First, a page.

Background: Gut microbiota play a key role in maintaining homeostasis in the human gut. Alterations in the gut microbial ecosystem predispose to Clostridium difficile infection (CDI) and gut inflammatory disorders such as inflammatory bowel disease (IBD). Fecal microbiota transplantation (FMT) from a healthy donor can restore gut microbial diversity and pathogen colonization resistance; consequently, it is now being investigated for its ability to improve inflammatory gut conditions such as IBD. In this study, we investigated changes in gut microbiota following FMT in 38 patients with CDI with or without underlying IBD. Results: There was a significant change in gut microbial composition towards the donor microbiota and an overall increase in microbial diversity consistent with previous studies after FMT. FMT was successful in treating CDI using a diverse set of donors, and varying degrees of donor stool engraftment suggesting that donor type and degree of engraftment are not drivers of a successful FMT treatment of CDI. However, patients with underlying IBD experienced an increased number of CDI relapses (during a 24-month follow-up) and a decreased growth of new taxa, as compared to the subjects without IBD. Moreover, the need for IBD therapy did not change following FMT. These results underscore the importance of the existing gut microbial landscape as a decisive factor to successfully treat CDI and potentially for improvement of the underlying pathophysiology in IBD. Conclusions: FMT leads to a significant change in microbial diversity in patients with recurrent CDI and complete resolution of symptoms. Stool donor type (related or unrelated) and degree of engraftment are not the key for successful treatment of CDI by FMT. However, CDI patients with IBD have higher proportion of the original community after FMT and lack of improvement of their IBD symptoms and increased episodes of CDI on long-term follow-up.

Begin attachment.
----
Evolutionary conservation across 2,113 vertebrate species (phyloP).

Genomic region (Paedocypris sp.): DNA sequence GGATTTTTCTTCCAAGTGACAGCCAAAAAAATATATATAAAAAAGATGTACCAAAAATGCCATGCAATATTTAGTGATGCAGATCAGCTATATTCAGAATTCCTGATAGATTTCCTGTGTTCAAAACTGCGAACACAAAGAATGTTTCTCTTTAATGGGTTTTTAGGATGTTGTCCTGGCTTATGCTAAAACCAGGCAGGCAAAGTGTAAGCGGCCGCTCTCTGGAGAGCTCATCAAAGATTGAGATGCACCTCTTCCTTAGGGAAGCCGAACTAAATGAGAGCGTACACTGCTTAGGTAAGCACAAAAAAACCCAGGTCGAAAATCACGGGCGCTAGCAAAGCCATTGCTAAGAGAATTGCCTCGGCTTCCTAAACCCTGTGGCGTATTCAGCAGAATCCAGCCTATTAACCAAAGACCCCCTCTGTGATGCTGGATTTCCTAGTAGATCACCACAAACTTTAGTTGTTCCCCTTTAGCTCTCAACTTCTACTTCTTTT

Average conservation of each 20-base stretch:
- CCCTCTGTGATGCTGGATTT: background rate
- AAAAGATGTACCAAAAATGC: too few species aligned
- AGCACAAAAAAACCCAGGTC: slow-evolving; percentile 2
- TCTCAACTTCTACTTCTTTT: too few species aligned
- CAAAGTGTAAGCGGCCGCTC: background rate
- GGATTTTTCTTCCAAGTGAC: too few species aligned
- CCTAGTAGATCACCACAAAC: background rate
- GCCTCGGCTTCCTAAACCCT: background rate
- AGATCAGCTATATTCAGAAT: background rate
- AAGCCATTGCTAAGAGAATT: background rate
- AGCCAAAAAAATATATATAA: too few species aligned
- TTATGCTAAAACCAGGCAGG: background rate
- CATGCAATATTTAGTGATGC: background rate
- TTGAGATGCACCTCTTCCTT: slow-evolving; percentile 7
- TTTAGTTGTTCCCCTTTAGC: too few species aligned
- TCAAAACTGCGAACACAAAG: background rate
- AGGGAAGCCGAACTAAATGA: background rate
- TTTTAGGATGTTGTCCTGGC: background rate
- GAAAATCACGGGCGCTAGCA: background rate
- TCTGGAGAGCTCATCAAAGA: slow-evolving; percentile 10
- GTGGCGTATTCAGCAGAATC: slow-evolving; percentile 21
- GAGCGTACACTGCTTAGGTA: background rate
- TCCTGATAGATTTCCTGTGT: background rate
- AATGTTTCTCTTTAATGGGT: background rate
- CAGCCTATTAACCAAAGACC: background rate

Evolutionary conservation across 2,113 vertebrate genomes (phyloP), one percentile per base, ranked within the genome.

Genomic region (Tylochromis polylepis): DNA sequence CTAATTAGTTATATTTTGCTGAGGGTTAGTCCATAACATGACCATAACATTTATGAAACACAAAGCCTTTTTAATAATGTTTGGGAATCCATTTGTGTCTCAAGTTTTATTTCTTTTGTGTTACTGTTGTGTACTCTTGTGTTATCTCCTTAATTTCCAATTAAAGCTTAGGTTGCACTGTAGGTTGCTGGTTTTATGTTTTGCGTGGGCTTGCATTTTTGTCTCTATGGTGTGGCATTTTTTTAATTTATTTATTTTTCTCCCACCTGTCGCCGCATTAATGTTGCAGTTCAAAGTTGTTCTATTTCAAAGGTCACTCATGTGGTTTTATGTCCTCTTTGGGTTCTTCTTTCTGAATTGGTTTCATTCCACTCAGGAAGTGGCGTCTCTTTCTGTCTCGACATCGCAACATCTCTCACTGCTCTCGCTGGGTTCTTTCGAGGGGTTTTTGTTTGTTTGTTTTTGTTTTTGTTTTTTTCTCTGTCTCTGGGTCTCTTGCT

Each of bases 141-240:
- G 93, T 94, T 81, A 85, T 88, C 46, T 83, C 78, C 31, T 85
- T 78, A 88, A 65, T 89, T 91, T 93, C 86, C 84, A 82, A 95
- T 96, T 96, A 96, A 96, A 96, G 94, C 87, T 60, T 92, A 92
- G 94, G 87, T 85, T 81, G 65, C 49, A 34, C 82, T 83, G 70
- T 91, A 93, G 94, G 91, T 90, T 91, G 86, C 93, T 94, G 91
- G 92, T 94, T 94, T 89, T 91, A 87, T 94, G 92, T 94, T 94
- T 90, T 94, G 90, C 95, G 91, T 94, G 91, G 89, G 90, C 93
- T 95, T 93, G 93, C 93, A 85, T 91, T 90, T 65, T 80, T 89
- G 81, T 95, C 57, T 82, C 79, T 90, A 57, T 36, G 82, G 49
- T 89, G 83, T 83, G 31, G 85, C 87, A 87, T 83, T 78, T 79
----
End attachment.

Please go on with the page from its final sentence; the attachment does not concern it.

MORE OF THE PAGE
|Original language||English (US)|
|State||Published - 2017|
Bibliographical noteFunding Information:
This research was made possible by the support from NIH K08 DK100638 (PK), Global Probiotic Council (PK), Minnesota Partnership for Biotechnology and Genomics (PK), and Center for Individualized Medicine, Mayo Clinic, Rochester, and CTSA grant number UL1 TR000135 from the National Center for Advancing Translational Sciences (NCATS), a component of the National Institutes of Health (NIH) and the National Institute of Diabetes and Digestive and Kidney Diseases of the National Institutes of Health under award number P30DK084567 (Clinical Core). Its contents are solely the responsibility of the authors and do not necessarily represent the official view of NIH.
© The Author(s). 2017.
- Clostridium difficile infection
- Fecal microbiota transplantation
- Inflammatory bowel disease